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Father Built A Quadcopter Drone To Track His Son

Paul Wallich, a tech-savvy father, used to walk with his son 400 meters each morning to drop him to the bus stop. But Wallich was tired of doing this regularly. So he decided to make such a drone that will accompany his son while he goes to the bus stop, and will let Wallich track his son. Finally, Wallich has made a quadcopter. Want to know how he did that?


Quadcopter Made By Wallich

Wallich decided to make a quadcopter because of its simple design, maneuverability and ability to hover. He bought parts of a quadcopter and started to integrate those. The quadcopter has a central frame to hold the electronics, spars of aluminum to support the motors and propellers, and few legs to cushion the quadcopter’s landing. There is a main control board with sensors, batteries, a power distribution board, power controllers for the motors and a radio receiver for standard remote-control flying, and an RF modem for computerized control.

He used an ArduPilot Mega (a controller) to control the quadcopter as it had integrated CPU, input/output ports, three-axis gyroscope and accelerometer, and a barometric altitude sensor. There is a daughter-board soldered on top that can hold a thumbnail-size GPS unit, a magnetometer (compass), and a slot for microSD card storage. The entire board needs 5-volt power. He strapped a smartphone with it.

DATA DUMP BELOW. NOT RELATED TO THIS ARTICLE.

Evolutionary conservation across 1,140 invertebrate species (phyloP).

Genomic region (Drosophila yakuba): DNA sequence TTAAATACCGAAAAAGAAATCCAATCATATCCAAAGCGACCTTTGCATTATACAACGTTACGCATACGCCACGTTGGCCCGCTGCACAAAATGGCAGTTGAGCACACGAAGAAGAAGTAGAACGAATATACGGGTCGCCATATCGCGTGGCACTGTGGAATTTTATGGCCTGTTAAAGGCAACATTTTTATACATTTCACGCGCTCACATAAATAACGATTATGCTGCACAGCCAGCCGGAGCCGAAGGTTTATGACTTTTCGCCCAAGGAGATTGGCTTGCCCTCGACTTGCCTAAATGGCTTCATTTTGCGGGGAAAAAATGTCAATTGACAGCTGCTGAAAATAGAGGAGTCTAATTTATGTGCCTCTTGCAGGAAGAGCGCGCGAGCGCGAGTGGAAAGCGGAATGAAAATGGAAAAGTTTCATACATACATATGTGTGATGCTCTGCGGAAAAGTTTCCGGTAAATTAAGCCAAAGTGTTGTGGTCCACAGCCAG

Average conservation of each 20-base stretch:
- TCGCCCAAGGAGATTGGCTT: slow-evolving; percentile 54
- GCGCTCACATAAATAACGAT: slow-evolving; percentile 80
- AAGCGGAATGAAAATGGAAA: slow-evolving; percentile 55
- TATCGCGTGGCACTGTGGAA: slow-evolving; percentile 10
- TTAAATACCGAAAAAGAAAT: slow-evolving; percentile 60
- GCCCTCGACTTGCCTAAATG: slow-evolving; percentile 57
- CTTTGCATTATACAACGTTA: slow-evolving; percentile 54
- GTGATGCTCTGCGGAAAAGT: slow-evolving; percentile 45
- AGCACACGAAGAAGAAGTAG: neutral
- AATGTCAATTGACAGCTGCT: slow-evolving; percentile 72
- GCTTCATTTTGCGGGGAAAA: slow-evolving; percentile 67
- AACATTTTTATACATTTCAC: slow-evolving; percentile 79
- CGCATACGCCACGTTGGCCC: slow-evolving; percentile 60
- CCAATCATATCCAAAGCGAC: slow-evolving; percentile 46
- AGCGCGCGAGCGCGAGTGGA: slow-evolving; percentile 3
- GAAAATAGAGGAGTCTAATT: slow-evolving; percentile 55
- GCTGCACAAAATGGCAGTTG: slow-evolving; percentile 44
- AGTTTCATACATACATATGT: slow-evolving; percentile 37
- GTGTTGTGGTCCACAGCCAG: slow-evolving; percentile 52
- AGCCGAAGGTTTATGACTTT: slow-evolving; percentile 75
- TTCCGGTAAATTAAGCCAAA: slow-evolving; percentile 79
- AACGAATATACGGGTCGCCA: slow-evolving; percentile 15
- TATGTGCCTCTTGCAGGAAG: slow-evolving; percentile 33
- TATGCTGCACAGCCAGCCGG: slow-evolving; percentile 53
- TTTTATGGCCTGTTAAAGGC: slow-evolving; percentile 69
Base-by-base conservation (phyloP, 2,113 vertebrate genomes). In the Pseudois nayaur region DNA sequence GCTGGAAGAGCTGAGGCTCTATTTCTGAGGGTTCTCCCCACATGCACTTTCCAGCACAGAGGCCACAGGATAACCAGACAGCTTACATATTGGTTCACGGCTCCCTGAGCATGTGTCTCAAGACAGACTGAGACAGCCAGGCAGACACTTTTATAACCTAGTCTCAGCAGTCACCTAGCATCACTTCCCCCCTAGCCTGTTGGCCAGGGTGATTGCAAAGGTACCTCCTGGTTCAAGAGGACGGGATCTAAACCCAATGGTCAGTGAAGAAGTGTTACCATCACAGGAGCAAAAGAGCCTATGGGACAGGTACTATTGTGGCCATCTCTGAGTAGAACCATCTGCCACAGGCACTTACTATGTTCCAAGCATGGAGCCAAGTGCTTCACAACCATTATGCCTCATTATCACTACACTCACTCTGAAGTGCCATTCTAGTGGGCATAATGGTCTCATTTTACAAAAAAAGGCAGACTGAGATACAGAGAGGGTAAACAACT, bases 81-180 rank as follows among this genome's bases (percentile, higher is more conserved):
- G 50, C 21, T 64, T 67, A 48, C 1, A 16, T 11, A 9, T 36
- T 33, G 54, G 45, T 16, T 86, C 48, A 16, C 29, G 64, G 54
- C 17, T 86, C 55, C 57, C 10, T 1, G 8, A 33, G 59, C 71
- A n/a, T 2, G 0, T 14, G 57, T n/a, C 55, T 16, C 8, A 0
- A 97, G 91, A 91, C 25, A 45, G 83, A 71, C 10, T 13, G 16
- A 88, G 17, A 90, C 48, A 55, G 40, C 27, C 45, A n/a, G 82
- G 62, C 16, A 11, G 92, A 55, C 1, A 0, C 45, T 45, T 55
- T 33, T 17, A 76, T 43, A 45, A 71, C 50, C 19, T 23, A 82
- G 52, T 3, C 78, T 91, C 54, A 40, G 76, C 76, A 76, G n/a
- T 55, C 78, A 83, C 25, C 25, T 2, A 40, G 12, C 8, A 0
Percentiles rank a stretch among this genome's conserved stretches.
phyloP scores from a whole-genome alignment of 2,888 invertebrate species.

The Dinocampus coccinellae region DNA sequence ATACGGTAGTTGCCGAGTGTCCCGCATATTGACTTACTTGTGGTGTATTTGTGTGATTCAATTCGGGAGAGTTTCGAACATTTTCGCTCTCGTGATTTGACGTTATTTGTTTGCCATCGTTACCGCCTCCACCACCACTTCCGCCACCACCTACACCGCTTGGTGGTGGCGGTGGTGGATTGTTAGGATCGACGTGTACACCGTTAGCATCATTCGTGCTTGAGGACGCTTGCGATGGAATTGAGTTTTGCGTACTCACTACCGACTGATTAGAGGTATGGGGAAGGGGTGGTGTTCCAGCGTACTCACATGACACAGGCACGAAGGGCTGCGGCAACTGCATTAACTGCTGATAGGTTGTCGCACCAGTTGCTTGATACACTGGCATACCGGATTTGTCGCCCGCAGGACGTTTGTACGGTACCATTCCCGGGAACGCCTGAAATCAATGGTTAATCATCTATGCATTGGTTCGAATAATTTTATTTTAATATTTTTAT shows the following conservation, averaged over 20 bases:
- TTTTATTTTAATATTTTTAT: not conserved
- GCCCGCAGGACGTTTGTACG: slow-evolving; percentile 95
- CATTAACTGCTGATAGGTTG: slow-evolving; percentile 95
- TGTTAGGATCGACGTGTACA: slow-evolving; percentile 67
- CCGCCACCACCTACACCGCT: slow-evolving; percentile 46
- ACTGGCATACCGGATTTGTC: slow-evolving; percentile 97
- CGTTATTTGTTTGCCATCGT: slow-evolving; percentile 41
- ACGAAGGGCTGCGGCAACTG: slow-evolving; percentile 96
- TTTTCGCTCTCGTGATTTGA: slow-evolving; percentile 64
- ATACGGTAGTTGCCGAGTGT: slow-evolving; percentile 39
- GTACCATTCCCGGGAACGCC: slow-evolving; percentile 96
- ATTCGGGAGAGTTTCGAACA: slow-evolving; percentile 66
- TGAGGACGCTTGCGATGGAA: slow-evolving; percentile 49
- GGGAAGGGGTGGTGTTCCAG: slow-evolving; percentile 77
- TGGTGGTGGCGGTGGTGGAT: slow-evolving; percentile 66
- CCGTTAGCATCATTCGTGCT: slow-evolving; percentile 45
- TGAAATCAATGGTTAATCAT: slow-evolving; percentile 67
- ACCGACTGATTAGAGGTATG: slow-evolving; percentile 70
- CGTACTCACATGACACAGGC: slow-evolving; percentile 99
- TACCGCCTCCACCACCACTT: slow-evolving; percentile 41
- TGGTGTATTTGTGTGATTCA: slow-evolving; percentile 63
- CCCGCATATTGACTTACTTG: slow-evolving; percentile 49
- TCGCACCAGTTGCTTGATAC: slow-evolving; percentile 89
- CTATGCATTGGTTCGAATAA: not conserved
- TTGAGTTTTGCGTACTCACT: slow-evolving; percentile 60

However, his quadcopter can fly autonomously through pre-programmed GPS instructions and altitude.

Wallich installed Mission Planner Utility, the best-documented ground station software, in his Windows desktop to initialize the ArduPilot Mega’s firmware and calibrate all its sensors and controls. He used Qgroundcontrol on the Linux box in the basement and on his wife’s MacBook when the quadcopter goes with his son.

He set a beacon at the back side of his son’s school bag that can send data to the quadcopter. He also set a RF (Radio-frequency) modem to the quadcopter. The quadcopter receives beacon signal from the school bag and follows the child from a safe distance.

Paul Wallich has shared the full story in IEEE Spectrum.

Source : IEEE Spectrum

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